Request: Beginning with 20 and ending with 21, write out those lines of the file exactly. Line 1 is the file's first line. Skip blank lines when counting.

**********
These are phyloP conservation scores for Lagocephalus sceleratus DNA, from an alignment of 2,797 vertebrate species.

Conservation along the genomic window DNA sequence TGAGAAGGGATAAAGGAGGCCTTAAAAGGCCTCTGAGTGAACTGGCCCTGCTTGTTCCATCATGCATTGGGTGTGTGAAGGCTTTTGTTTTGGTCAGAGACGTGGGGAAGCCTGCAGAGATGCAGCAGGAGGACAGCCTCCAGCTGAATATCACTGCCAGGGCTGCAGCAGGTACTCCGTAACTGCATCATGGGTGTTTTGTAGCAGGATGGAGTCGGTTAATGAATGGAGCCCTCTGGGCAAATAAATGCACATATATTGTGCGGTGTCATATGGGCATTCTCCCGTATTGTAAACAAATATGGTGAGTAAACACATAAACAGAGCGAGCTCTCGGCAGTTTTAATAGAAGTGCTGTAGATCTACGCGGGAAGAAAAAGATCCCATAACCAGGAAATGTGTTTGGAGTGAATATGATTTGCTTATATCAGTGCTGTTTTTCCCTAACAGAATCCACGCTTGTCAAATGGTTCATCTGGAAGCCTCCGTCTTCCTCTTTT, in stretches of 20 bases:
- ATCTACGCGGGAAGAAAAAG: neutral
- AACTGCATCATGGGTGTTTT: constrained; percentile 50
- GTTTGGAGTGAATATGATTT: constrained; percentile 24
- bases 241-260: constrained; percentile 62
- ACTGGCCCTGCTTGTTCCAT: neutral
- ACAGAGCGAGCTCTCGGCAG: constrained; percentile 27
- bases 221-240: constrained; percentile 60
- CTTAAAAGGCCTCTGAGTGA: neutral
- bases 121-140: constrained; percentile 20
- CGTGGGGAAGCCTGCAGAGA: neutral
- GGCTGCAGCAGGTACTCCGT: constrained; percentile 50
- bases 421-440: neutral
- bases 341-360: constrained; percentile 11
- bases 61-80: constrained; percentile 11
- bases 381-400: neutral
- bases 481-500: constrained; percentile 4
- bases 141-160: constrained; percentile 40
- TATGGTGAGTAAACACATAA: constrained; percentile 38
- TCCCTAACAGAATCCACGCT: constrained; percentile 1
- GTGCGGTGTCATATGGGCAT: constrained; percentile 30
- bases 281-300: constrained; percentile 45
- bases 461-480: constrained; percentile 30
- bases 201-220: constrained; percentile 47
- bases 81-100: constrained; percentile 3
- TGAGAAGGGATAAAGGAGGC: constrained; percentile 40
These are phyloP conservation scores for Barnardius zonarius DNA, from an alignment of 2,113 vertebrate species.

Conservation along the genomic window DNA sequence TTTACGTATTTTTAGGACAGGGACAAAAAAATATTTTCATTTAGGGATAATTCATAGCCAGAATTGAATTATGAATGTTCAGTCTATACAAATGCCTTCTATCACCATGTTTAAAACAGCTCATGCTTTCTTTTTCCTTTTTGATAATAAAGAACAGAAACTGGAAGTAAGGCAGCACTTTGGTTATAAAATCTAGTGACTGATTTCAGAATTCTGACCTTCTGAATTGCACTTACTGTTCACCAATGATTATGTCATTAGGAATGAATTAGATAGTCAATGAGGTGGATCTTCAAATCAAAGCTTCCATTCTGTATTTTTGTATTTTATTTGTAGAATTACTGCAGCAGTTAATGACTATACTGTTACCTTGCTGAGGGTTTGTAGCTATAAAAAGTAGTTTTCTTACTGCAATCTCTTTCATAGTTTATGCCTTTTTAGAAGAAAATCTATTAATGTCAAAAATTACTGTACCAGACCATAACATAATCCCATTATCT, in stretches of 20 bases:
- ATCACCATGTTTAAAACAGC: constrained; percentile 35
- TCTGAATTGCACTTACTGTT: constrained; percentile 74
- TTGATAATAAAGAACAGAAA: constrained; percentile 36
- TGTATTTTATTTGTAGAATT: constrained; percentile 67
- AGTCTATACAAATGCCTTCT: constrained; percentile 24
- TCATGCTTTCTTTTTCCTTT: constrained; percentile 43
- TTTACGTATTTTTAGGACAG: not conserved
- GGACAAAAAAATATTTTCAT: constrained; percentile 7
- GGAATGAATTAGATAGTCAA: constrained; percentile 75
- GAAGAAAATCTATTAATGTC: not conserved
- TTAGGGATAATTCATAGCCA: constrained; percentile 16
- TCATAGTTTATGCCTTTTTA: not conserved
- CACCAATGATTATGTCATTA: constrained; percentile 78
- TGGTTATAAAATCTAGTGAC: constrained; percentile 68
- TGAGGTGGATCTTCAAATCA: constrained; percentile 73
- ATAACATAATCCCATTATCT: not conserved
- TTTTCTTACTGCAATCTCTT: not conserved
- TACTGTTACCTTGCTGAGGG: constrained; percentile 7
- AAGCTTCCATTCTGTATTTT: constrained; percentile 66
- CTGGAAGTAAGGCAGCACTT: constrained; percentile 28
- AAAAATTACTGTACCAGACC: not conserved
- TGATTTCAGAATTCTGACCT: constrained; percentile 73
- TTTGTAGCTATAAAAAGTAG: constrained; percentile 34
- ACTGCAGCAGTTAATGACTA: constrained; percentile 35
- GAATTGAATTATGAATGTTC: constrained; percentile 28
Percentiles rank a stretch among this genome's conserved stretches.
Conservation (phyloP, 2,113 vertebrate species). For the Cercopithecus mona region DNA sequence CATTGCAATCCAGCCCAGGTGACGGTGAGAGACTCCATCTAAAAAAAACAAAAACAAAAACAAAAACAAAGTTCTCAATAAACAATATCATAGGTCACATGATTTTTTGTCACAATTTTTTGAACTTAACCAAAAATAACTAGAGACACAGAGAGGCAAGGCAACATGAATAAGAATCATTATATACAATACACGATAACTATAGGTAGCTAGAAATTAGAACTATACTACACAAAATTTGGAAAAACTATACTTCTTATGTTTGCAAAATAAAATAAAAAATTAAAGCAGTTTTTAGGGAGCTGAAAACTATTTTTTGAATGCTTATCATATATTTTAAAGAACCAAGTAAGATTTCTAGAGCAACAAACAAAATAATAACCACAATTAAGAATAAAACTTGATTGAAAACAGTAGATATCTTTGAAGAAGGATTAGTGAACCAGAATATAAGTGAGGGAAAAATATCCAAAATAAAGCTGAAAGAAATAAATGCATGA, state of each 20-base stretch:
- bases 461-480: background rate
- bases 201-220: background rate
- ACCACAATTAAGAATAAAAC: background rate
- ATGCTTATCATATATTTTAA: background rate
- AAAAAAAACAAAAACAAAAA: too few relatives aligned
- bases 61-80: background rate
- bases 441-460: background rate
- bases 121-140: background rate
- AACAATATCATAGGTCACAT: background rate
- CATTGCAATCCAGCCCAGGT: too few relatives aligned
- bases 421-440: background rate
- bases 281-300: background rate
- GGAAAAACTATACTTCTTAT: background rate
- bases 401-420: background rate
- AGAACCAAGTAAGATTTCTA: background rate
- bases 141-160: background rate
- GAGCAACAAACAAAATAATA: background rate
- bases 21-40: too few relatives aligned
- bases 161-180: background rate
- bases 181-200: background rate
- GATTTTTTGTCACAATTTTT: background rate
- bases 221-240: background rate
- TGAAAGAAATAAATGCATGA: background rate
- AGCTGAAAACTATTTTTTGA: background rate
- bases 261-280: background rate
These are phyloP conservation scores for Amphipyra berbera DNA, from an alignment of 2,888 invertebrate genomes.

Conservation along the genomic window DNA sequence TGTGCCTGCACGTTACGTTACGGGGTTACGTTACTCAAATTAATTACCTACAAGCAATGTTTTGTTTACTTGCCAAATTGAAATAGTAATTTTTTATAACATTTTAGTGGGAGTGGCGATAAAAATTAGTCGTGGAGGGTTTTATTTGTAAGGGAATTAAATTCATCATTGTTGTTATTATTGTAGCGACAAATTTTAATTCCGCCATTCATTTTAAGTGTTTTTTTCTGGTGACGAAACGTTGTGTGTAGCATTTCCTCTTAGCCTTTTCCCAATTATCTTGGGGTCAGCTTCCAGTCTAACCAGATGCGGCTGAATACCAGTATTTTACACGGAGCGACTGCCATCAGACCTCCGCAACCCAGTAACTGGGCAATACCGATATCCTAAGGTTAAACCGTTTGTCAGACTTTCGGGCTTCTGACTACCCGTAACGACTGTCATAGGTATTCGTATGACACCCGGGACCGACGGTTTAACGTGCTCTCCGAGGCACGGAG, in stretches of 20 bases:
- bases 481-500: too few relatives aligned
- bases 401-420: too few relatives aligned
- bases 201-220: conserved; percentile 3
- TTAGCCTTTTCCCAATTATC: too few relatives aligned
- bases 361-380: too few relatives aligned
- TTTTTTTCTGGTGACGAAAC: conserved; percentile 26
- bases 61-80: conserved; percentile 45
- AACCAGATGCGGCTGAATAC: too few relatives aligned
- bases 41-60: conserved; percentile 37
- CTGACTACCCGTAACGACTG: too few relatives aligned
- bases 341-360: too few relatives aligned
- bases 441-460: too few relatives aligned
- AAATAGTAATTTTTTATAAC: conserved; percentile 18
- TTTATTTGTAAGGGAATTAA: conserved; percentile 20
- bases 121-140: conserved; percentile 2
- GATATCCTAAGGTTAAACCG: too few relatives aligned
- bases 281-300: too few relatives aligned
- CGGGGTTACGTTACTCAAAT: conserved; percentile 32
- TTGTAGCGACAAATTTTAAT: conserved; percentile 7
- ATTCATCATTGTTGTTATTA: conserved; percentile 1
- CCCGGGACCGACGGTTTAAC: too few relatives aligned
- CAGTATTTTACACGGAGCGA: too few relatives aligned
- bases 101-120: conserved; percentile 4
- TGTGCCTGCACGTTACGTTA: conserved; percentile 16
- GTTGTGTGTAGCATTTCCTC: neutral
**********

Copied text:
- TATGGTGAGTAAACACATAA: constrained; percentile 38
- TCCCTAACAGAATCCACGCT: constrained; percentile 1